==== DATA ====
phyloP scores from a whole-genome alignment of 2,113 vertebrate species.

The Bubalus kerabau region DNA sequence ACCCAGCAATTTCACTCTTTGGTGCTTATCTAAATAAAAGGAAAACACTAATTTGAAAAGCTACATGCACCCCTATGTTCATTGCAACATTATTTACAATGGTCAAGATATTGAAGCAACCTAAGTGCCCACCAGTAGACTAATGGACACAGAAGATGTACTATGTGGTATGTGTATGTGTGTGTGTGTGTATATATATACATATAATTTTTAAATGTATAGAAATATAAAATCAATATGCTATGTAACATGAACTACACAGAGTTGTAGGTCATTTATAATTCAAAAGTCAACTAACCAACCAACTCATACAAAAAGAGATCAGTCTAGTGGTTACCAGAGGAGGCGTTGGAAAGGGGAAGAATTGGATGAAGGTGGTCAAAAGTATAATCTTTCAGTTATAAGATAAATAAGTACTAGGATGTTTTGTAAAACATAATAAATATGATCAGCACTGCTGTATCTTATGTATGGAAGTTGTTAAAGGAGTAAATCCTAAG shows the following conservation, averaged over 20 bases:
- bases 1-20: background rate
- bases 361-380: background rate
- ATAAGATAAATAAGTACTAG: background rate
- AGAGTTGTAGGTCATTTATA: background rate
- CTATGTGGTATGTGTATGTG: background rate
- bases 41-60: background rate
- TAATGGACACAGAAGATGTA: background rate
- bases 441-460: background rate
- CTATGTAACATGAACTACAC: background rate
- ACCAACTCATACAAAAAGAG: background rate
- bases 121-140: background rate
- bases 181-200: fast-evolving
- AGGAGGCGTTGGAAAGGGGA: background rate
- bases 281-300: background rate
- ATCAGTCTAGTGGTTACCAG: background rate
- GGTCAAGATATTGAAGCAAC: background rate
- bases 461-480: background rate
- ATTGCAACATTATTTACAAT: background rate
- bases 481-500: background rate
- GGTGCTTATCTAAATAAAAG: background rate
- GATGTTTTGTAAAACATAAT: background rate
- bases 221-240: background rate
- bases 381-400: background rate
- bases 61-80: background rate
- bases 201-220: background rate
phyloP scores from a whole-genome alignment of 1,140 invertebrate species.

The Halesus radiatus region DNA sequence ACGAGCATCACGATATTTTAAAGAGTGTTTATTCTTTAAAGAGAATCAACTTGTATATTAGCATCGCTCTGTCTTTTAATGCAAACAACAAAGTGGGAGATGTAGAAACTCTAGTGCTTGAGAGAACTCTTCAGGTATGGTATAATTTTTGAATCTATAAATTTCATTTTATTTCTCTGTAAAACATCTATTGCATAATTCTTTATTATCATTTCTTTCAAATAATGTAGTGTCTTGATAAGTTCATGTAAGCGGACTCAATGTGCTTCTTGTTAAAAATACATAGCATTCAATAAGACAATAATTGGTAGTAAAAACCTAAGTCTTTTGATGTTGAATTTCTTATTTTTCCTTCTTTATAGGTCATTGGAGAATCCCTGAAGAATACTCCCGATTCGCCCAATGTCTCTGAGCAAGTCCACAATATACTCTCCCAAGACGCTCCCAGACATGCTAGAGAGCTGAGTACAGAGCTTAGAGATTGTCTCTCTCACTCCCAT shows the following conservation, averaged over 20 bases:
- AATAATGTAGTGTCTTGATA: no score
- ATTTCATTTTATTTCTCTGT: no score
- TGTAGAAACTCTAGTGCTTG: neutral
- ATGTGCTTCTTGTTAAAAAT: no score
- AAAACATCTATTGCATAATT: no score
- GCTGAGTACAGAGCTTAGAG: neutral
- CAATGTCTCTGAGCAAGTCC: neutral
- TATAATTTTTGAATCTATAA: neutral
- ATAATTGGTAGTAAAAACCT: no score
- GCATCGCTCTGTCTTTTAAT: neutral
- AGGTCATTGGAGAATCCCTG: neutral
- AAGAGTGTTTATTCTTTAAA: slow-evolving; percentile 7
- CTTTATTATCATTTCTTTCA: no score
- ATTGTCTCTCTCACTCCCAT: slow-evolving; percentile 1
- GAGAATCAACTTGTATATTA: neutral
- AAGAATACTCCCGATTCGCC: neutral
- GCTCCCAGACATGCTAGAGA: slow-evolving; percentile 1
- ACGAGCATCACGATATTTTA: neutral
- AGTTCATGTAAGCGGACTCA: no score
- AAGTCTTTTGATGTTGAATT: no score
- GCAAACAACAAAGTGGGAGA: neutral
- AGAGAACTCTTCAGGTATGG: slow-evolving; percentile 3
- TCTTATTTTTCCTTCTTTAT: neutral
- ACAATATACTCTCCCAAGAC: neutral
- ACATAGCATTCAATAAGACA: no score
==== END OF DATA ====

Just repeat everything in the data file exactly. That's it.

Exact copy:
phyloP scores from a whole-genome alignment of 2,113 vertebrate species.

The Bubalus kerabau region DNA sequence ACCCAGCAATTTCACTCTTTGGTGCTTATCTAAATAAAAGGAAAACACTAATTTGAAAAGCTACATGCACCCCTATGTTCATTGCAACATTATTTACAATGGTCAAGATATTGAAGCAACCTAAGTGCCCACCAGTAGACTAATGGACACAGAAGATGTACTATGTGGTATGTGTATGTGTGTGTGTGTGTATATATATACATATAATTTTTAAATGTATAGAAATATAAAATCAATATGCTATGTAACATGAACTACACAGAGTTGTAGGTCATTTATAATTCAAAAGTCAACTAACCAACCAACTCATACAAAAAGAGATCAGTCTAGTGGTTACCAGAGGAGGCGTTGGAAAGGGGAAGAATTGGATGAAGGTGGTCAAAAGTATAATCTTTCAGTTATAAGATAAATAAGTACTAGGATGTTTTGTAAAACATAATAAATATGATCAGCACTGCTGTATCTTATGTATGGAAGTTGTTAAAGGAGTAAATCCTAAG shows the following conservation, averaged over 20 bases:
- bases 1-20: background rate
- bases 361-380: background rate
- ATAAGATAAATAAGTACTAG: background rate
- AGAGTTGTAGGTCATTTATA: background rate
- CTATGTGGTATGTGTATGTG: background rate
- bases 41-60: background rate
- TAATGGACACAGAAGATGTA: background rate
- bases 441-460: background rate
- CTATGTAACATGAACTACAC: background rate
- ACCAACTCATACAAAAAGAG: background rate
- bases 121-140: background rate
- bases 181-200: fast-evolving
- AGGAGGCGTTGGAAAGGGGA: background rate
- bases 281-300: background rate
- ATCAGTCTAGTGGTTACCAG: background rate
- GGTCAAGATATTGAAGCAAC: background rate
- bases 461-480: background rate
- ATTGCAACATTATTTACAAT: background rate
- bases 481-500: background rate
- GGTGCTTATCTAAATAAAAG: background rate
- GATGTTTTGTAAAACATAAT: background rate
- bases 221-240: background rate
- bases 381-400: background rate
- bases 61-80: background rate
- bases 201-220: background rate
phyloP scores from a whole-genome alignment of 1,140 invertebrate species.

The Halesus radiatus region DNA sequence ACGAGCATCACGATATTTTAAAGAGTGTTTATTCTTTAAAGAGAATCAACTTGTATATTAGCATCGCTCTGTCTTTTAATGCAAACAACAAAGTGGGAGATGTAGAAACTCTAGTGCTTGAGAGAACTCTTCAGGTATGGTATAATTTTTGAATCTATAAATTTCATTTTATTTCTCTGTAAAACATCTATTGCATAATTCTTTATTATCATTTCTTTCAAATAATGTAGTGTCTTGATAAGTTCATGTAAGCGGACTCAATGTGCTTCTTGTTAAAAATACATAGCATTCAATAAGACAATAATTGGTAGTAAAAACCTAAGTCTTTTGATGTTGAATTTCTTATTTTTCCTTCTTTATAGGTCATTGGAGAATCCCTGAAGAATACTCCCGATTCGCCCAATGTCTCTGAGCAAGTCCACAATATACTCTCCCAAGACGCTCCCAGACATGCTAGAGAGCTGAGTACAGAGCTTAGAGATTGTCTCTCTCACTCCCAT shows the following conservation, averaged over 20 bases:
- AATAATGTAGTGTCTTGATA: no score
- ATTTCATTTTATTTCTCTGT: no score
- TGTAGAAACTCTAGTGCTTG: neutral
- ATGTGCTTCTTGTTAAAAAT: no score
- AAAACATCTATTGCATAATT: no score
- GCTGAGTACAGAGCTTAGAG: neutral
- CAATGTCTCTGAGCAAGTCC: neutral
- TATAATTTTTGAATCTATAA: neutral
- ATAATTGGTAGTAAAAACCT: no score
- GCATCGCTCTGTCTTTTAAT: neutral
- AGGTCATTGGAGAATCCCTG: neutral
- AAGAGTGTTTATTCTTTAAA: slow-evolving; percentile 7
- CTTTATTATCATTTCTTTCA: no score
- ATTGTCTCTCTCACTCCCAT: slow-evolving; percentile 1
- GAGAATCAACTTGTATATTA: neutral
- AAGAATACTCCCGATTCGCC: neutral
- GCTCCCAGACATGCTAGAGA: slow-evolving; percentile 1
- ACGAGCATCACGATATTTTA: neutral
- AGTTCATGTAAGCGGACTCA: no score
- AAGTCTTTTGATGTTGAATT: no score
- GCAAACAACAAAGTGGGAGA: neutral
- AGAGAACTCTTCAGGTATGG: slow-evolving; percentile 3
- TCTTATTTTTCCTTCTTTAT: neutral
- ACAATATACTCTCCCAAGAC: neutral
- ACATAGCATTCAATAAGACA: no score